Editorial: Sleep Medicine-In the Wake of a New Medical Subspecialty
Lavie, Peretz, The Israel Journal of Psychiatry and Related Sciences
The present issue of The Israel Journal of Psychiatry and Related Sciences includes 5 articles all related to different aspects of sleep disorders and their treatment. Given the fact that the scientific study of sleep started in the middle of the 20th century with the seminal discovery of Rapid Eye Movement (REM) sleep by Aserinsky and Kleitman in 1953 (1), the progress and development in sleep medicine is enormous. Suffice to mention that there are 5 international journals dedicated solely to sleep and its disorders, in addition to several locally based journals, and that there is not a single issue of the first line journals (e.g., Chest and American Journal of Respiratory and Critical Care Medicine) without 2 or 3 papers related to sleep. Likewise, the number of participants in the Annual Meeting of the American Academy of Sleep Medicine and the American Sleep Research Society has grown steadily over the years, reaching over 4,000 in the 2001 meeting. Israel does not fall far behind! Over 200 participants took part in the 2001 meeting of the Israeli Society of Sleep Research that took place in Haifa. Since the first diagnostic recording was carried out in 1975, in the former 2-bed laboratory located on the Technion campus, more than 50,000 patients have been diagnosed in the Technion Sleep Disorders Center's laboratories in Haifa, Jerusalem, Tel Aviv, Holon and Hadera. Several thousands more have been examined in Tel Hashomer, Bet Loewenstein and Soroka Hospitals' sleep laboratories.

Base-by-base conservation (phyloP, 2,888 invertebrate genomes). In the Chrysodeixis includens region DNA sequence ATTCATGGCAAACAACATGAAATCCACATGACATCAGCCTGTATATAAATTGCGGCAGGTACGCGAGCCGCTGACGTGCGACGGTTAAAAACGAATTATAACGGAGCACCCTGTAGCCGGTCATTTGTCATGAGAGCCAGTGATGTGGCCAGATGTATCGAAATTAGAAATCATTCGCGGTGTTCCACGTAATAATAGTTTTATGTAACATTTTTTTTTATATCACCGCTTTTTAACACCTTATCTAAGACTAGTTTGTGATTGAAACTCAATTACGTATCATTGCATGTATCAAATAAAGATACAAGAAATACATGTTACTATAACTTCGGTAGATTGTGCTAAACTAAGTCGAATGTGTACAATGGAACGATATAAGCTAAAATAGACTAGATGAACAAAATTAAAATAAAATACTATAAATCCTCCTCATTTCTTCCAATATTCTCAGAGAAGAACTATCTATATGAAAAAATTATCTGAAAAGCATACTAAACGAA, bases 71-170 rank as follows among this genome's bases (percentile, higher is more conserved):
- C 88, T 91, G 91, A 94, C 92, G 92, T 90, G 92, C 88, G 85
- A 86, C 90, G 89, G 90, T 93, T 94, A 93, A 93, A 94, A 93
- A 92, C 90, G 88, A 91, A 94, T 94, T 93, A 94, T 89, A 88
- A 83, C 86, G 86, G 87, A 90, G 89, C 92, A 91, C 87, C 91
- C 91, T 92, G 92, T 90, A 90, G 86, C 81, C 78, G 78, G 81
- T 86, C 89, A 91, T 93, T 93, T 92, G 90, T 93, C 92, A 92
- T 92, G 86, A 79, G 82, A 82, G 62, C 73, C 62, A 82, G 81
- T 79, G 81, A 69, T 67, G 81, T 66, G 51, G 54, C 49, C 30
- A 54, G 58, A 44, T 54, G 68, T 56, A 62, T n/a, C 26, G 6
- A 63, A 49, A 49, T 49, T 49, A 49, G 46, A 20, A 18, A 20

There is no doubt that the force behind the impressive development in sleep medicine was the growing awareness of breathing disorders in sleep and their significant impact on patients' health and life quality. It is estimated now that sleep apnea syndrome affects as much as 4% of middle-aged men and 2% of the women (2). Thus, it is more prevalent than asthma or Parkinson disease. There is a vast literature on this syndrome and its clinical significance, mostly published in the last decade. For this reason, we decided to focus in this special issue on sleep disturbances other than sleep apnea syndrome. We particularly selected sleep disturbances in which the objective documentation of sleep usually sheds a new light on patients' subjective complaints. Thus, Klein et al. convincingly demonstrate that in spite of the fact that post-traumatic stress disorder patients (PTSD) complain about their sleep, objective sleep laboratory recordings fail to demonstrate any major alterations in their sleep pattern. This finding, which has been reported also for war-related PTSD patients, has major clinical significance with respect to the treatment of such patients, a subject addressed just recently in a special paper in the New England Journal of Medicine (3). …